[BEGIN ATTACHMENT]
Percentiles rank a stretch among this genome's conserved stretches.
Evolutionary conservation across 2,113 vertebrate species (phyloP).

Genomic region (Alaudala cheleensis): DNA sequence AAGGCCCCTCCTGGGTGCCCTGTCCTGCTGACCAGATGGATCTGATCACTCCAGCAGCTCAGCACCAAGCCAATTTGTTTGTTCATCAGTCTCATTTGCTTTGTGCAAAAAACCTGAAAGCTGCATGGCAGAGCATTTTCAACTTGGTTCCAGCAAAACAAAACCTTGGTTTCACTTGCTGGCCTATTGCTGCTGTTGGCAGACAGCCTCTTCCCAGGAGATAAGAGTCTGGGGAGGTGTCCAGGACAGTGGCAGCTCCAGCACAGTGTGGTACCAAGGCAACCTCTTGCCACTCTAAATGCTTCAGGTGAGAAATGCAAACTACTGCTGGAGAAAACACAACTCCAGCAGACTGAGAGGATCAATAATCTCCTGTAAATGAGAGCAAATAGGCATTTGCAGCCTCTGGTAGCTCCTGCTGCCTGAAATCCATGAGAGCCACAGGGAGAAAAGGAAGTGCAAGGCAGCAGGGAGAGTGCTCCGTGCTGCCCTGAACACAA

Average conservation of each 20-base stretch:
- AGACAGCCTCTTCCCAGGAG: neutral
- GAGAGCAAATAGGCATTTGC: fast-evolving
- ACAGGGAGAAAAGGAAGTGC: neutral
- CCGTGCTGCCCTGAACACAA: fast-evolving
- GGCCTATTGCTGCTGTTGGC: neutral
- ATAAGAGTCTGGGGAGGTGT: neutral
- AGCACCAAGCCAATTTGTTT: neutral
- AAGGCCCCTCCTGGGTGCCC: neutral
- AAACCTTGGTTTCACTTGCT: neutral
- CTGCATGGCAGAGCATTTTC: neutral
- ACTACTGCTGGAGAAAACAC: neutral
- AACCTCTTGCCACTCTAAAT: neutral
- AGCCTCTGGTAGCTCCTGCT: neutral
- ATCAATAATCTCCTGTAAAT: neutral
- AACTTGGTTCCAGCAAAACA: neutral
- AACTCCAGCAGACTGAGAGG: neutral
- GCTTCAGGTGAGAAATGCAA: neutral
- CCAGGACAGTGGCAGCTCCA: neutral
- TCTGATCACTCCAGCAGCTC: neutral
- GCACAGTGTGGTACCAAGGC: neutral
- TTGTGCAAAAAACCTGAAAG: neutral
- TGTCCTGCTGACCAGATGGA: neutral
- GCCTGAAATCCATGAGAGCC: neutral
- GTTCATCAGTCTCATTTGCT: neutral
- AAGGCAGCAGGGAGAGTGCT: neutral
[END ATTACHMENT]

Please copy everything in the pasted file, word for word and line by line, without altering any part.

Percentiles rank a stretch among this genome's conserved stretches.
Evolutionary conservation across 2,113 vertebrate species (phyloP).

Genomic region (Alaudala cheleensis): DNA sequence AAGGCCCCTCCTGGGTGCCCTGTCCTGCTGACCAGATGGATCTGATCACTCCAGCAGCTCAGCACCAAGCCAATTTGTTTGTTCATCAGTCTCATTTGCTTTGTGCAAAAAACCTGAAAGCTGCATGGCAGAGCATTTTCAACTTGGTTCCAGCAAAACAAAACCTTGGTTTCACTTGCTGGCCTATTGCTGCTGTTGGCAGACAGCCTCTTCCCAGGAGATAAGAGTCTGGGGAGGTGTCCAGGACAGTGGCAGCTCCAGCACAGTGTGGTACCAAGGCAACCTCTTGCCACTCTAAATGCTTCAGGTGAGAAATGCAAACTACTGCTGGAGAAAACACAACTCCAGCAGACTGAGAGGATCAATAATCTCCTGTAAATGAGAGCAAATAGGCATTTGCAGCCTCTGGTAGCTCCTGCTGCCTGAAATCCATGAGAGCCACAGGGAGAAAAGGAAGTGCAAGGCAGCAGGGAGAGTGCTCCGTGCTGCCCTGAACACAA

Average conservation of each 20-base stretch:
- AGACAGCCTCTTCCCAGGAG: neutral
- GAGAGCAAATAGGCATTTGC: fast-evolving
- ACAGGGAGAAAAGGAAGTGC: neutral
- CCGTGCTGCCCTGAACACAA: fast-evolving
- GGCCTATTGCTGCTGTTGGC: neutral
- ATAAGAGTCTGGGGAGGTGT: neutral
- AGCACCAAGCCAATTTGTTT: neutral
- AAGGCCCCTCCTGGGTGCCC: neutral
- AAACCTTGGTTTCACTTGCT: neutral
- CTGCATGGCAGAGCATTTTC: neutral
- ACTACTGCTGGAGAAAACAC: neutral
- AACCTCTTGCCACTCTAAAT: neutral
- AGCCTCTGGTAGCTCCTGCT: neutral
- ATCAATAATCTCCTGTAAAT: neutral
- AACTTGGTTCCAGCAAAACA: neutral
- AACTCCAGCAGACTGAGAGG: neutral
- GCTTCAGGTGAGAAATGCAA: neutral
- CCAGGACAGTGGCAGCTCCA: neutral
- TCTGATCACTCCAGCAGCTC: neutral
- GCACAGTGTGGTACCAAGGC: neutral
- TTGTGCAAAAAACCTGAAAG: neutral
- TGTCCTGCTGACCAGATGGA: neutral
- GCCTGAAATCCATGAGAGCC: neutral
- GTTCATCAGTCTCATTTGCT: neutral
- AAGGCAGCAGGGAGAGTGCT: neutral